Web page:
, Volume 127, Issue 3, pp 309–313 | Cite as

A null model for randomization tests of nestedness in species assemblages

  • Bengt Gunnar Jonsson


Analysis of the degree of order in species assemblages in terms of nested subsets has received increased interest during the last decade. However, recently a series of papers have questioned the validity of methods employed for testing whether observed patterns deviate from random expectations. The current view seems to be that the randomization procedure should control for both number of species per site and species frequencies. The randomization procedures used also choose to keep the total number of observations constant in each resample. In this paper I question some of these assumptions when analyzing species-by-site matrices for detecting whether the biota is significantly nested or not. My basic assumption is that the observed species frequency is only an estimate of the probability of occurrence for the particular species. For a test of degree of nestedness all sites should be regarded as being equal. To what extent size, isolation or habitat quality may influence species distribution is a secondary question if nestedness can be statistically proven. This implies that generation of random matrices should only consider the frequency of the species (as an estimate of their probability of occurring in any patch). Such matrices are computationally simple and besides providing a test of nestedness also open the possibility of testing whether the range in species richness is smaller or larger than expected under random expectations. The choice of null model for the test should always be viewed in relation to the question asked. If nestedness is concerned the methods proposed here should be used. However, if other questions are at hand the restrictions of previous approaches may be valid. This is for instance the case if pairwise species co-occurrences are analyzed. In this case, the richness of each site should obviously be incorporated in the randomization to control for the higher probability of co-occurrence at species-rich sites.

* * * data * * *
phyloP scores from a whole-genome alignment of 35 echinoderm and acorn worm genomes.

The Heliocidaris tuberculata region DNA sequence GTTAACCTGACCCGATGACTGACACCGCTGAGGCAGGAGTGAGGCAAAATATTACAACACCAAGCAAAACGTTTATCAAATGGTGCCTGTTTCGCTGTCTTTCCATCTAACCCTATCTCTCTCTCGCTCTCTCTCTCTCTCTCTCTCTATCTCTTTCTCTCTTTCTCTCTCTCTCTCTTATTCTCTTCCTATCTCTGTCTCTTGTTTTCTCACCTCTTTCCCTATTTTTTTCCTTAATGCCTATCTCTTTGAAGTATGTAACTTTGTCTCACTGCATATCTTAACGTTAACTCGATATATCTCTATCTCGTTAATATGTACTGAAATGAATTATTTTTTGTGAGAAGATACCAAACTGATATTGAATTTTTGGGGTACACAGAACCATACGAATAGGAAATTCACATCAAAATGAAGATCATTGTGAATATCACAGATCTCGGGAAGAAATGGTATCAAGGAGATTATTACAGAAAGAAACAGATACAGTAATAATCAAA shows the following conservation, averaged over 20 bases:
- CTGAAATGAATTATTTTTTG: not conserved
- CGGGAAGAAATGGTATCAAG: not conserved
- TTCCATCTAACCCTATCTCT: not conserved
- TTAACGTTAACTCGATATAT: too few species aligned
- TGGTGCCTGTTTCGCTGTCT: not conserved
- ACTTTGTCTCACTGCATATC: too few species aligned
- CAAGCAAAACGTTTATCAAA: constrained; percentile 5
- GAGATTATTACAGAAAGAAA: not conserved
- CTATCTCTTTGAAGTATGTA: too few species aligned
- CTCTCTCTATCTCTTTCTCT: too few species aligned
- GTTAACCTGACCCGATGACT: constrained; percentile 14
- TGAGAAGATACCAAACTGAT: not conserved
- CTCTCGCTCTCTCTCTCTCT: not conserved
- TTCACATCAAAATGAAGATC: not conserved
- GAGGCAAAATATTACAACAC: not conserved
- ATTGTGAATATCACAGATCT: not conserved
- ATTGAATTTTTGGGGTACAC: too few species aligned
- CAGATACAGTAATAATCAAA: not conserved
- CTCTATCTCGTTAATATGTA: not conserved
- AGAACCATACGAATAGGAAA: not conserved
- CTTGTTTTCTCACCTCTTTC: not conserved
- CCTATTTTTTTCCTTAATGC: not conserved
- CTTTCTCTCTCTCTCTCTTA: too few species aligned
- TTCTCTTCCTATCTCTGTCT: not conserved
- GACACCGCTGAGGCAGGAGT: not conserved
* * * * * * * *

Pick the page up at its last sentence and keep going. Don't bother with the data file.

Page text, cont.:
Nested subsets Community structure Biogeography Bootstrapping 


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Copyright information

© Springer-Verlag 2001

Authors and Affiliations

  • Bengt Gunnar Jonsson
    • 1
  1. 1.Department of Ecology and Environmental ScienceUmeå UniversityUmeåSweden

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